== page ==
Monday, April 11, 2011

Odessa: Genius and Death in the City of Dreams by Charles King

"With hundreds of thousands of head of livestock coming through the city each harvest season, dust and mud were constant features of Odessan life."

I was born in Odessa, Texas, and this quote from Odessa: Genius and Death in the City of Dreams by Charles King might well describe early Odessa when it was stop on the Texas and Pacific Railroad. There was probably more dust than mud, but it must have rained a couple of times a year when there was not a drought. King, however, is describing Odessa on the Black Sea, a city that was founded in 1794 by a Neapolitan captain in the Russian Army whose father was Spanish and mother was Irish. Just a village named Khadjibey when the Russians took the area from the Ottoman Turks, Catherine the Great wanted it to be a great ice-free port near the mouth of the Danube River and three other major rivers. Although ice did form occasionally, Catherine mostly got her wish posthumously. Odessa became one of the great ports of the 19th century when Ukrainian grain and meat fed much of Europe.

With quickly accumulated wealth, Odessa built an impressive port, government buildings, cathedrals, libraries, and an opera house. People from all over Europe rushed in to make their fortune, and for a while it was a cosmopolitan and very tolerant city. Being far from the seat of Russian government in St. Petersburg, Odessa became very independent and attracted criminals and spies from across Europe and the Middle East. The population far exceeded any planning. Epidemics of plague, cholera, and Typhus were frequent. The tolerance failed as world markets failed and Odessans had to compete with each other for the remains of their economy. As was the case in many areas of Eastern Europe, Jews were blamed for most problems.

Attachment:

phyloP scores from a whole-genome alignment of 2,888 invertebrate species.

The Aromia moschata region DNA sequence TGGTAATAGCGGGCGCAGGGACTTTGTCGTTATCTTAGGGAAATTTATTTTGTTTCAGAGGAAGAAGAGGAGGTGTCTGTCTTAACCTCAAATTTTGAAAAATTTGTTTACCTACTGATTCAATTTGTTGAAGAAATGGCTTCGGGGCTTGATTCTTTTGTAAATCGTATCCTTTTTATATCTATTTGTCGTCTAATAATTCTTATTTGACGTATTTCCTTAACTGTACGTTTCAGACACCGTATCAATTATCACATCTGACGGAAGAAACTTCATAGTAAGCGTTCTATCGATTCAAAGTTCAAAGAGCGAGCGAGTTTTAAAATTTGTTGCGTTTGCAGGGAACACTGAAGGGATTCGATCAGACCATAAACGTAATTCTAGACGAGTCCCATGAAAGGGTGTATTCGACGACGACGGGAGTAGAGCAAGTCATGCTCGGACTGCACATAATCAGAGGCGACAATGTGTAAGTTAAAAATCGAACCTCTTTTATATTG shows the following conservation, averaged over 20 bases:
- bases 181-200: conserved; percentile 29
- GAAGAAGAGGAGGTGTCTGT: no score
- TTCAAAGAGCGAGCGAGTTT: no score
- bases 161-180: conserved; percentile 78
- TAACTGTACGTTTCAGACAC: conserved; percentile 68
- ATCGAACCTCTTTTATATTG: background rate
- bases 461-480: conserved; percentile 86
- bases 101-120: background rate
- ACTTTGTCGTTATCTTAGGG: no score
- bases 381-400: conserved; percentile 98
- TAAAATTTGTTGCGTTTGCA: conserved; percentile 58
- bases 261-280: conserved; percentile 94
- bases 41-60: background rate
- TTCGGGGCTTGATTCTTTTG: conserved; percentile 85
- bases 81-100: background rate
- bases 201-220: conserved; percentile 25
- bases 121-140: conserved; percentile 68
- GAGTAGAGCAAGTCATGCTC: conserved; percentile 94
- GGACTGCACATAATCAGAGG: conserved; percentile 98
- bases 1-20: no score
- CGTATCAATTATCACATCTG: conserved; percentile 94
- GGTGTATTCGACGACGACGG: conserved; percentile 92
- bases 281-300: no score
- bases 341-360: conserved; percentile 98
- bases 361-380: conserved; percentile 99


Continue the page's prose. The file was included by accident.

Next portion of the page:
As described by the author, much of Odessa's 20th century was bleak. Wheat from Kansas and Nebraska undercut Ukrainian wheat on the world markets and the Turks limited the passage to the Mediterranean Sea. Many people died in a succession of power changes following the Bolsheviks murdering of the czar in 1917. In World War II, Odessa fell to the Romanians, who executed most of Odessa's remaining Jews. Only after the death of Stalin did life in Odessa get better, as it became a favorite vacation destination for Communist Party leaders and workers alike.

I did not know much of this before I read Odessa, but I was able to make many connections to history that I did know thanks to the author's storytelling. He introduced many familiar characters, including American naval captain John Paul Jones, humorist Mark Twain, French expatriate Armand de Richelieu, Russian poet Alexander Pushkin, Soviet film maker Sergei Eisenstein, and Jewish story teller Isaac Babel. I am left with an appreciation for a place that with better luck could have become the Black Sea's San Francisco. Maybe it still can be, just dustier.

King, Charles. Odessa: Genius and Death in the City of Dreams. W. W. Norton, 2011. ISBN 9780393070842.

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